This is a story of an Asian Muslim who went on a four month journey to find out the answer to the question "could growing a beard completely change the way people treated a British Asian?"
He grew a beard in preparation for this 'journey' and compared how life began changing for him...
So what sparked this question in the young man's mind? He says:
It was a week after 7 July and I'd just got on an east London bus. I was on my way to buy razors as I hadn't shaved for days.
A couple of stops later a middle-aged Rasta guy got on, sat down next to me and asked: "So how's it feel brethren?" "Erm, how's what feel?" I replied. "How's it feel now it's your turn to be bottom of the pile?" he said.
We had a good chat, we talked about riots and muggers and bombs and beards. We had a right laugh. "Take it easy brother," he said as he stepped off the moving bus.
When I got to Liverpool Street and I went into the station to catch the Tube, I was stopped and searched under Section 44 of the Terrorism Act. It had never happened to me before and I had always felt perfectly at ease in the UK, my home."
During his journey he experienced many changes and he states:
One young man in Birmingham - a religious Muslim - said he'd been for a job interview and as soon as he walked into the room and the manager saw the colour of his skin and his beard he was told to "forget it" and sent away.
But it was people in authority, whose role it was to be alert, who were the most suspicious. It seemed now I had a beard - and for the first time in my life - members of the Metropolitan Police thought I looked dodgy.
I wasn't sure whether the two were connected. So when I was stopped by police outside Downing Street, and searched yet again, I asked one of them the question: "Do I look dodgy?" The answer was a very definite yes.
"Would I look less dodgy without my rucksack?" I asked. "Dodgy," he replied. "What about if I wore a suit?" "You'd look like a dodgy bloke in a suit," he said. "How about if I shaved my beard?" "Dodgy. Just face it - you look dodgy," came the disconcerting reply.
Finally, he clarifies something vital to all his readers, "I don't want to point the finger of blame at the public for how I was treated during those first few weeks as their fear was real, just like me they were living in a different reality for a time after the bombings."
It's not the first time this issue has been mentioned in the media, yet it is one that has been of rising concern for people of all backgrounds and societies.
The above is just a journey of one man's experience of society's reaction towards something they have 'fear' of.
At first, I would think many people would feel 'targeted', 'discriminated' and even a slightly annoyed by the different reactions and attitudes of people.
This is because we feel that we are the victims of something we haven't done, and this view is not incorrect.
However, we need to realise that their attitudes towards us are due to fear and because they feel that they have been the victims of terrorists and could also be in the future. Therefore, human instincts make them more alert and thus the greater level of suspicion.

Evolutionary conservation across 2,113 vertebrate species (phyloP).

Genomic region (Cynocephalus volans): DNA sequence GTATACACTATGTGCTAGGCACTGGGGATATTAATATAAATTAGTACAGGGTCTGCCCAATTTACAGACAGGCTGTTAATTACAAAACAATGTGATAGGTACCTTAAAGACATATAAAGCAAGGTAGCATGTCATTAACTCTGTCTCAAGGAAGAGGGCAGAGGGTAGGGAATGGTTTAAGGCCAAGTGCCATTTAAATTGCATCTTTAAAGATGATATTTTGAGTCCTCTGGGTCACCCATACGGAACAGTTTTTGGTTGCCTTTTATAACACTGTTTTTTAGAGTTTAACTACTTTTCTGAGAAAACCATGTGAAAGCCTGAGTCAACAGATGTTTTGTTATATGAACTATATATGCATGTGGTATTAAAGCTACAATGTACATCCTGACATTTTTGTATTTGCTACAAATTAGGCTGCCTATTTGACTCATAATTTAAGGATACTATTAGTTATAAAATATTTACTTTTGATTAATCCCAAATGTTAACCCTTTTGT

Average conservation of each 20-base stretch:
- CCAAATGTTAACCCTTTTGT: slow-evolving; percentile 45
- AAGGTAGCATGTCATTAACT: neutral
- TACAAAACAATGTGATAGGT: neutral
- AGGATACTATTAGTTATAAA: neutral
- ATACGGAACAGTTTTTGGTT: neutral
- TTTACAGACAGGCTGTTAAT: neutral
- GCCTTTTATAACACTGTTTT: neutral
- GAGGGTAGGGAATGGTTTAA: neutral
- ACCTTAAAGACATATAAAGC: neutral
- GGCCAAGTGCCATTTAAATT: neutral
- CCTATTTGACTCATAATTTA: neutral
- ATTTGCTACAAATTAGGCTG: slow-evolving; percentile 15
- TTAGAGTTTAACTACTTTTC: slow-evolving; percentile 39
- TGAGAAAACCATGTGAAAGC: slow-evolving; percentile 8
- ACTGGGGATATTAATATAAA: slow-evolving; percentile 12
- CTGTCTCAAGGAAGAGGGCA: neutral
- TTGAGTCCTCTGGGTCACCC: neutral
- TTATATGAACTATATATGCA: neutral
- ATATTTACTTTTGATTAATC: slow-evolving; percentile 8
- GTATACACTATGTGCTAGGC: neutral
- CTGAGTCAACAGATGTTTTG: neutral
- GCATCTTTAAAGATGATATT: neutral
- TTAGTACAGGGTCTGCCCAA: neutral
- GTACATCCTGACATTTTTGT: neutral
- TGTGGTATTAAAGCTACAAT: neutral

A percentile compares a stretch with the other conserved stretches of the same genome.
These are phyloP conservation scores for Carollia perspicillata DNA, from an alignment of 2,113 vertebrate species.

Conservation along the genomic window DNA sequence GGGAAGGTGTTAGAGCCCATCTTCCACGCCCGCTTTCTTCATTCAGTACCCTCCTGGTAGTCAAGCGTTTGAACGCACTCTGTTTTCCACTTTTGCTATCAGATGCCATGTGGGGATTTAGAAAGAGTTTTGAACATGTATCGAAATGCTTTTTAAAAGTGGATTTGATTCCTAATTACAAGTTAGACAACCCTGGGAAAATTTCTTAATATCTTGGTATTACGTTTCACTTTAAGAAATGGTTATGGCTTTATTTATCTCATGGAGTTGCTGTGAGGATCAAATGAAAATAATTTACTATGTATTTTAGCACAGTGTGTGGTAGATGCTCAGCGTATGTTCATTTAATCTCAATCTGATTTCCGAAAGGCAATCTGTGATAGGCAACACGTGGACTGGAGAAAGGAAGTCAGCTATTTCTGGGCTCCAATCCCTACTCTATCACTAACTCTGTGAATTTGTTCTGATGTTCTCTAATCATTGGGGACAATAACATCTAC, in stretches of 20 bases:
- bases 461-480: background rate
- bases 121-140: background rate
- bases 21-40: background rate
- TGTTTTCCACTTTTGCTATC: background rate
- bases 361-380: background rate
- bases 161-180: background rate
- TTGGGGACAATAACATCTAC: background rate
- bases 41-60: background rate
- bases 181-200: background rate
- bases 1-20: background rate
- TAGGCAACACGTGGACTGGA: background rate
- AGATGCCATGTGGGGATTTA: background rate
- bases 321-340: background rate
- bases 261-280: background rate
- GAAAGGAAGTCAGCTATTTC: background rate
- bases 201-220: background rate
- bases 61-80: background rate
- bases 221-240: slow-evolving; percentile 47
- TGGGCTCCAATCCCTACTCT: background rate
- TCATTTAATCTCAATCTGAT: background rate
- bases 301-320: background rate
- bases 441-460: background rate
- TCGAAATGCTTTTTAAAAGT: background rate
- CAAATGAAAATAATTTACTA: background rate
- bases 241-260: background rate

The BBC NEWS site has a comment from Mr Cedric from Brighton, which I believe has said something quite extraodinary:
"I think the problem is that stereotypes are our natural defence against things we don't know, or that might be dangerous. We have evolved socially far faster than our body and brain have. Despite trying not to, I will see people in the street and according to certain stereotypes I will make a judgement about them. It's a natural reaction, but with a conscious effort I think you can do something about it
Cedric Wooding, Brighton, England
We all have to realise that we need to be conscious about our treatment towards one another, we have to show respect to each and everyone and through this good-treatment we should hope and pray that misunderstandings are removed and elimated. At the end of the day we all are victims of the terrorists, and stand together as one nation.
"We need to stick together as a nation, as a people now. As Mr. Thind says, we live in a country of tolerance and we can't let some warped people change that."
Charlie Hutchinson, Winchester
QUR'AN & HADEETH
Allah has stated in the Qur'an, in numerous places, the excellence of a good moral character and social etiquttes. He states in one verse how He dislikes arrogance and pride:
"" And turn not your face away from men with pride, nor walk in insolence through the earth. Verily, Allah likes not each arrogant boaster.
And be moderate or show no insolence in your walking, and lower your voice. Verily, the harshest of all voices is the voice of the donkey."
[Surah Al-Luqman(31), Verses 18-19]
"And walk not on earth with conceit and arrogance. Verily, you can neither rend nor penetrate the earth, nor can you attain a stature like the mountains in height."
[Surah Al-Isra'a(17), Verse 37]
Similarly, our beloved Prophet Sallallahu Alayhi Wa Sallam encouraged each and everyone to be like fellow brothers, to respect one another, to not conjure any hatred or evil thought of one another:
Abu Huraira transmitted that the Prophet Sallallahu Alayhi Wa Sallam said:
"Beware of suspicion, for suspicion is the worse of tales,
and do not look for the other's faults,
and do not do spying on one another,
and do not practise Najsh*,
and do not be jealous of one another
and do not hate one another,
and do not desert (stop talking to) one another.
And O Allah's worshippers! Be brothers!"
* == Najsh means to offer a high price for something in order to allure
another customer who is interested in the thing (something like bribery).
LINKS AND RELATED ARTICLESIslam and Neighbours
There are more links at the end of this article.